No Advantage For Blade Runners
Eagerly anticipated CU research was published in Royal Society Open Science containing the most comprehensive dataset ever collected from runners with bilateral leg amputations. Senior study author and CU Boulder integrative physiology associate professor Alena Grabowski told CU Boulder Today: “The use of running prosthesis provides no competi-tive advantage over 400 meters compared to biological legs.”
The study's findings can have major implications for “blade runners” — sprinters who use running prostheses — like Blake Leeper, the world’s fastest 400-meter sprinter, who was ruled ineligible for the Tokyo Olympics because of an assumed advantage.
CU to Review Criminal Case For Wrongful Convictions
Last fall, CU Law School’s Korey Wise Innocence Project (KWIP) partnered with the Colorado Bureau of Investigation to review 51 criminal cases that occurred in Colorado between 1976 and 1995 and used microscopic hair analysis (used before more accurate forensic DNA testing) as evidence. KWIP will review court transcripts for potentially inaccurate testimony and determine whether the hair microscopy evidence played a part in the conviction. Some convictions may be challenged based on any new findings.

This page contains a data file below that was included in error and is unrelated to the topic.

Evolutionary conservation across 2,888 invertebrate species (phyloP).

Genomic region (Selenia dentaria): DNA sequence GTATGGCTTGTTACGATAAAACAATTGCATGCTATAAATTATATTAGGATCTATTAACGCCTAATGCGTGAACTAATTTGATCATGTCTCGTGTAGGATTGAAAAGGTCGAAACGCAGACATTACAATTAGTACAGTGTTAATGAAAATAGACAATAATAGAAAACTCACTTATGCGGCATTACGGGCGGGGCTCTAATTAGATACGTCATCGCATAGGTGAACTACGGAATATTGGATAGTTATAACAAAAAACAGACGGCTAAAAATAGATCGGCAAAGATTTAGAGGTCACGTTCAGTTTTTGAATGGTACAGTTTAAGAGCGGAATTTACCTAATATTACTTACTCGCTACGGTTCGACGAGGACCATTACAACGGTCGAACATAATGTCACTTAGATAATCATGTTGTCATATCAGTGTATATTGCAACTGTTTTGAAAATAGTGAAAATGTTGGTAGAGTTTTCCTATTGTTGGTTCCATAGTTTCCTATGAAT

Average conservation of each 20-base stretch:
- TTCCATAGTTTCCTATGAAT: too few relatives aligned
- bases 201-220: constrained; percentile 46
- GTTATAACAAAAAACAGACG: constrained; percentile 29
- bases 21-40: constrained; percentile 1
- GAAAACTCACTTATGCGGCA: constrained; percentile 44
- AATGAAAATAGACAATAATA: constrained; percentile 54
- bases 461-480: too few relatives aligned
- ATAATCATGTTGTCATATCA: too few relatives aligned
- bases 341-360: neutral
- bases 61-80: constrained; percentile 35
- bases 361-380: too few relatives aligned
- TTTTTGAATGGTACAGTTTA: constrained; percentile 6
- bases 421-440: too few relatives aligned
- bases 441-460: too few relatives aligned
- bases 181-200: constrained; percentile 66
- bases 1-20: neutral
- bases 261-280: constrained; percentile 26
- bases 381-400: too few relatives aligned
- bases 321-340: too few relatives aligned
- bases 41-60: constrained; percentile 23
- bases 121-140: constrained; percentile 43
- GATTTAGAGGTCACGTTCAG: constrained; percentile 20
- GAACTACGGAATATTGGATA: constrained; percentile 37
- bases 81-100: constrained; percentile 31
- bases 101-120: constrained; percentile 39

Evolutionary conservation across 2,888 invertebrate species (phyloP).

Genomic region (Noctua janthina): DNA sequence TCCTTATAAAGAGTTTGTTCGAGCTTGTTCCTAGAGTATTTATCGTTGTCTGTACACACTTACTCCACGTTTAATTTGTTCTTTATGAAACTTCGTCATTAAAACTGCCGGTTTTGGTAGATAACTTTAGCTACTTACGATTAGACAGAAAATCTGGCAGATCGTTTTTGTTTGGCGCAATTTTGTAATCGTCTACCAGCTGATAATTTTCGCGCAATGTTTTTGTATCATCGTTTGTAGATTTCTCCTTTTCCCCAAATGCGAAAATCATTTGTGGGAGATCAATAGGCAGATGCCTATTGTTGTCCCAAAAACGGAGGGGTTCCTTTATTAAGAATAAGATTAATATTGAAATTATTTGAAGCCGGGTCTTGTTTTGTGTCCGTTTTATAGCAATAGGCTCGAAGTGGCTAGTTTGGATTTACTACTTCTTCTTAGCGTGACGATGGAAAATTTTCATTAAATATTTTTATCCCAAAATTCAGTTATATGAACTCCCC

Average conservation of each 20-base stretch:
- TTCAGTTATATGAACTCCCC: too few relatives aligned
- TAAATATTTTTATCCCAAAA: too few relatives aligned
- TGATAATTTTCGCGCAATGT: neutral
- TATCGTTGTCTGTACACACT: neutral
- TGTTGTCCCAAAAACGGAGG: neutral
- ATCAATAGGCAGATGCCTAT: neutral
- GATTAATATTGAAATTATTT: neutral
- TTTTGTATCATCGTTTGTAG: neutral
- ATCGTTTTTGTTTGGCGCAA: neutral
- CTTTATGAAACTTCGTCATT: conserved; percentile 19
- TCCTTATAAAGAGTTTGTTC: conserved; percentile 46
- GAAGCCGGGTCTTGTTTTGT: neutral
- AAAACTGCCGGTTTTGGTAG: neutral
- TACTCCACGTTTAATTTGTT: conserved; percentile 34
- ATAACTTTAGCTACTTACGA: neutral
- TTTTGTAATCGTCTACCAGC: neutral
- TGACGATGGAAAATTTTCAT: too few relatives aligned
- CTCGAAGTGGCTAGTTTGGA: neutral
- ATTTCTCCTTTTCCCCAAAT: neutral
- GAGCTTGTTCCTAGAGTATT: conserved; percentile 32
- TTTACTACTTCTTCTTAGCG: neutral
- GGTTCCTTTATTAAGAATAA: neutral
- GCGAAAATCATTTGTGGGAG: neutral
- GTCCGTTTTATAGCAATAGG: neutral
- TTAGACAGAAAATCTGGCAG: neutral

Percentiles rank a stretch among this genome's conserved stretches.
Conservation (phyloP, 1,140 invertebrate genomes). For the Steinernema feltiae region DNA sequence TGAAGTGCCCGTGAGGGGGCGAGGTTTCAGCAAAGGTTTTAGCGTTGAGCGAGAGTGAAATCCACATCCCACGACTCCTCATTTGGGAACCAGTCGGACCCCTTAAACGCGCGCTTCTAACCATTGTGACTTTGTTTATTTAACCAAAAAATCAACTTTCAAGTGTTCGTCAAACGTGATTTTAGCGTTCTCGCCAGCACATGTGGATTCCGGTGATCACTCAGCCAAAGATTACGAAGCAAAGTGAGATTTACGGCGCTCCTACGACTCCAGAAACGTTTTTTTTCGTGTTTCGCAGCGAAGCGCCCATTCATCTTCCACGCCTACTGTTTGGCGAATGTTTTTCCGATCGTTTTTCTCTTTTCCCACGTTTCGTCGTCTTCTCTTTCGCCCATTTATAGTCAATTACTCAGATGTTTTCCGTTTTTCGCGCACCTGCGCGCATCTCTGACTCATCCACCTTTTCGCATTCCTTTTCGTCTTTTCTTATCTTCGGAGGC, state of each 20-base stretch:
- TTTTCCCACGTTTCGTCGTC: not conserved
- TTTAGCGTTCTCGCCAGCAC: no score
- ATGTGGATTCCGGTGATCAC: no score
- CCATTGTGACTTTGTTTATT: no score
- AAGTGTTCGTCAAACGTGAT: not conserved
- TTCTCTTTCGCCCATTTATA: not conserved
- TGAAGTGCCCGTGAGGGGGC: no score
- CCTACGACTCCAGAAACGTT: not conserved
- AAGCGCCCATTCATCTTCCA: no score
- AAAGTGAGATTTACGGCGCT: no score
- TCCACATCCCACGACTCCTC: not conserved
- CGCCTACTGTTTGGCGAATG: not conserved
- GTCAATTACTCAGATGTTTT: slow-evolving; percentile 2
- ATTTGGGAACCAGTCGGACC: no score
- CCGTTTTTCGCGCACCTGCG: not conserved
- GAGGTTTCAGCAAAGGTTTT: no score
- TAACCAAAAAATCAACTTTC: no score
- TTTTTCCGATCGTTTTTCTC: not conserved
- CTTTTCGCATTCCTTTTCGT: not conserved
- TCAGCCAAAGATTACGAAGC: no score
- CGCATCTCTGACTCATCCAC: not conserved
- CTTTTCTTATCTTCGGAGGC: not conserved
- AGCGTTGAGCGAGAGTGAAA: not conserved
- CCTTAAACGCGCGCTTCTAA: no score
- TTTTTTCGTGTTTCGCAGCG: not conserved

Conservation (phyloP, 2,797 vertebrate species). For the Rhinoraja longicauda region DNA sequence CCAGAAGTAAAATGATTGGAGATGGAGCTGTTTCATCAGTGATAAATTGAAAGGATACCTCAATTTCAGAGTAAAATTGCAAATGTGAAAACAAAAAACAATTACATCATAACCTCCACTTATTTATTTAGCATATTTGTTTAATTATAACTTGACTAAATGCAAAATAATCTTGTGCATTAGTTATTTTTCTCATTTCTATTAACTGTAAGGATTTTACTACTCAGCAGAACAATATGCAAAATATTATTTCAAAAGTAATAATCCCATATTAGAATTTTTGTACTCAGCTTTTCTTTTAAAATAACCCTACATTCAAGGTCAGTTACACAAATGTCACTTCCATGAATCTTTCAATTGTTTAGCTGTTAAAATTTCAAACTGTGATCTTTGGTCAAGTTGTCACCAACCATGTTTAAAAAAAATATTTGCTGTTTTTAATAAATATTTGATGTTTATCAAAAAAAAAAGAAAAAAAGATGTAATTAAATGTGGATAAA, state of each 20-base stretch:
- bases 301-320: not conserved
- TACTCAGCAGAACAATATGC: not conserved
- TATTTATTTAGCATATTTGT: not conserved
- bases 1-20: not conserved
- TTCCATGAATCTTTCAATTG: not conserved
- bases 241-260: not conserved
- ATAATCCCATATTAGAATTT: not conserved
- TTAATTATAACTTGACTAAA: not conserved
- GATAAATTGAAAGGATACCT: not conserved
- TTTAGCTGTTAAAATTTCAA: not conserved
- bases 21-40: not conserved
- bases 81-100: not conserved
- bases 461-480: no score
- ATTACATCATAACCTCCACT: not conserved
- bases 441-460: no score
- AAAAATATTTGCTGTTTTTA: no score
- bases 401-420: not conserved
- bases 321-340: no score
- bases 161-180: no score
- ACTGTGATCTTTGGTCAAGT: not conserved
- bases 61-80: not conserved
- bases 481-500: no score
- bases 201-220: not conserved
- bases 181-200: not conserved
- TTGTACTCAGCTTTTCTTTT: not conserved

New Moon Rocks
CU planetary scientist Carolyn Crow was one of several scientists from around the globe to examine two tiny moon rock samples brought to Earth by a Chinese ascent vehicle in December 2020. The moon rocks are the first to be collected in 45 years and may be able to help scientists fill in a gap in the moon’s geologic record and contribute to the geologic history of other planets.
Heard Around Campus
“Life shouldn’t be seen as better because you partner up; it should just be seen as different.”
— Peter McGraw, CU Boulder professor of marketing and psychology, on research that people are now less dependent on relationships. He’s among the first to research single people specifically.
Photos by iStock/Cylonphoto (moon); Beijing SHRIMP Center, Institute of Geology, CAGS (moon rock)